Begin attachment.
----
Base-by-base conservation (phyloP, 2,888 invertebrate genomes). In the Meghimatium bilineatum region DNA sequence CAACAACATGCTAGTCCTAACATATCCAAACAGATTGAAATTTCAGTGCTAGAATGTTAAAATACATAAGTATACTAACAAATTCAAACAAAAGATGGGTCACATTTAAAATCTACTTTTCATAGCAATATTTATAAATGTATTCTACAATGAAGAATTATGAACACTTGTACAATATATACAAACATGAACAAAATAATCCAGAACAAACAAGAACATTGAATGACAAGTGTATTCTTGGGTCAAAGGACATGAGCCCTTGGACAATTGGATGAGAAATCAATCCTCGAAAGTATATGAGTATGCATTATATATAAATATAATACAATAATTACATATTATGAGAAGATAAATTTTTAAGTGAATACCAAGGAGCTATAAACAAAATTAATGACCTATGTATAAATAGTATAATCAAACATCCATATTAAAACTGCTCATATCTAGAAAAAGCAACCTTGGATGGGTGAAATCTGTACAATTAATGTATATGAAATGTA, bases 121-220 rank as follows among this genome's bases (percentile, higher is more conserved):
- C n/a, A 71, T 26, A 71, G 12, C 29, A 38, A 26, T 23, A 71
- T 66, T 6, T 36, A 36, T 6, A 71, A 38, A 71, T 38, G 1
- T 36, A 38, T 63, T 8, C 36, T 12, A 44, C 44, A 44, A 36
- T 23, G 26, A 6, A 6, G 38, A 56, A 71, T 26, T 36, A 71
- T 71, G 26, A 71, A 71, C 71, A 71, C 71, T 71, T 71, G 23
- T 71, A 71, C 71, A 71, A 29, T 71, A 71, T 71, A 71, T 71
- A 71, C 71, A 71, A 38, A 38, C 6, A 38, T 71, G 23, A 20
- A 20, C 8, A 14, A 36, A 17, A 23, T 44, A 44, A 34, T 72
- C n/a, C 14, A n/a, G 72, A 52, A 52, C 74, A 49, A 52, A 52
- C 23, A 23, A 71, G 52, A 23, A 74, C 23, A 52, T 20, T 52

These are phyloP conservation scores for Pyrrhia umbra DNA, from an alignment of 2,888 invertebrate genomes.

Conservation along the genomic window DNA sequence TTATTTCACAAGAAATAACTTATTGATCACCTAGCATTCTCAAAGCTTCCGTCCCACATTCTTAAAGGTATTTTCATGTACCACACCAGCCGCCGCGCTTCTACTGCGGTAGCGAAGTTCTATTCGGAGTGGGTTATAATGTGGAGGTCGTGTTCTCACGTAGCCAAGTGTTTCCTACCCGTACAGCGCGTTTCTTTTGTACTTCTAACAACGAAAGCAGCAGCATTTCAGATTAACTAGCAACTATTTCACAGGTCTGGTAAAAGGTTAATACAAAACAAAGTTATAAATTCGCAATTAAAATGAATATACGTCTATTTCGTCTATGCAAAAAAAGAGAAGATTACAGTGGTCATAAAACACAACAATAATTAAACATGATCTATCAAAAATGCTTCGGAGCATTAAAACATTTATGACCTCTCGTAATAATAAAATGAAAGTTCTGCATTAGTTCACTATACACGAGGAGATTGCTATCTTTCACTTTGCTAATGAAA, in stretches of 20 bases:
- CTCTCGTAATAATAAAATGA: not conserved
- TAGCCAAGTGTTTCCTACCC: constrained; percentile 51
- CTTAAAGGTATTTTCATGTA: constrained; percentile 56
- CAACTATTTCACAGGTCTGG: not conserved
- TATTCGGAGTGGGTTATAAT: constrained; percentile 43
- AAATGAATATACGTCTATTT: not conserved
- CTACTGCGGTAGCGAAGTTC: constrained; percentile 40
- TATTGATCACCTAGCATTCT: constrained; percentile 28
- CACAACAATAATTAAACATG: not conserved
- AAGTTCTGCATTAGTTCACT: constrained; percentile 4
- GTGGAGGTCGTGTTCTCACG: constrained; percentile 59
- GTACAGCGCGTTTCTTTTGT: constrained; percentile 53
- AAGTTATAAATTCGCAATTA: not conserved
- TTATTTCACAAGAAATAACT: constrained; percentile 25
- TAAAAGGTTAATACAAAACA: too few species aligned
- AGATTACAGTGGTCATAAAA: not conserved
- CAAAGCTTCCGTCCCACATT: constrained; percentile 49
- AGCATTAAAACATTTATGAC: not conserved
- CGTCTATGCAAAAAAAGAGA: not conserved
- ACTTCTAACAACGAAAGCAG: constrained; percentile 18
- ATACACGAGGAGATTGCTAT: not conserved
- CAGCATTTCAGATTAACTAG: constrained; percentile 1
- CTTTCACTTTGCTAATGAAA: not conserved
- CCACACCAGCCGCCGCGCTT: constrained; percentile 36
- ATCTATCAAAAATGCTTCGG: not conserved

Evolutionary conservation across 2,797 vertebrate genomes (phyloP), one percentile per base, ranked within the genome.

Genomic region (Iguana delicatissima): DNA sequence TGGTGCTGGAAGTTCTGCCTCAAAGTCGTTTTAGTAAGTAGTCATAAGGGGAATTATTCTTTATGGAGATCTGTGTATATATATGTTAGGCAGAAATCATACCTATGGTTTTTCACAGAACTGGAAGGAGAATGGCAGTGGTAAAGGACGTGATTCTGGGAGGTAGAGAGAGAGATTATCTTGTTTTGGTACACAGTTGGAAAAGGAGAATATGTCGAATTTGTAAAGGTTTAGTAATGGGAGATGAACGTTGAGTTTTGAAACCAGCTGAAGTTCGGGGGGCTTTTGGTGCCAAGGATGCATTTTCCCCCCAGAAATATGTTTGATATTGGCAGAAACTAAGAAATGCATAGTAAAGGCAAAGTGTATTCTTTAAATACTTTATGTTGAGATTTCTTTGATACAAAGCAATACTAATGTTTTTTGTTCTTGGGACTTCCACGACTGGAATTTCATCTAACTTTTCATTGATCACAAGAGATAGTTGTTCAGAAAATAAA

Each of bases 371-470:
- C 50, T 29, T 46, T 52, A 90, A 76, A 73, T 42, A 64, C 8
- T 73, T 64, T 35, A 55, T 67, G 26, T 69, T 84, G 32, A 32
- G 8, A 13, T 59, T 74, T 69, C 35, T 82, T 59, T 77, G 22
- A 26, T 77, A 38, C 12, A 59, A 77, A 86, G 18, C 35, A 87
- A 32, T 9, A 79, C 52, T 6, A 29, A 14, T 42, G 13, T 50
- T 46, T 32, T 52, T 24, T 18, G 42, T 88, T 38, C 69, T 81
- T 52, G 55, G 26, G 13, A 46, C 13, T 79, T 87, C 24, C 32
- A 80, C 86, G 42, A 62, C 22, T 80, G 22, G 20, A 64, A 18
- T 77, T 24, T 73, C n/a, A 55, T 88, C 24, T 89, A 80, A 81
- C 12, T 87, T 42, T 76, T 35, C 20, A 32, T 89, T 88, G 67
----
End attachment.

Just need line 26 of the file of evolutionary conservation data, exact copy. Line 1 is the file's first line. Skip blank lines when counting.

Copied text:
- AAGTTATAAATTCGCAATTA: not conserved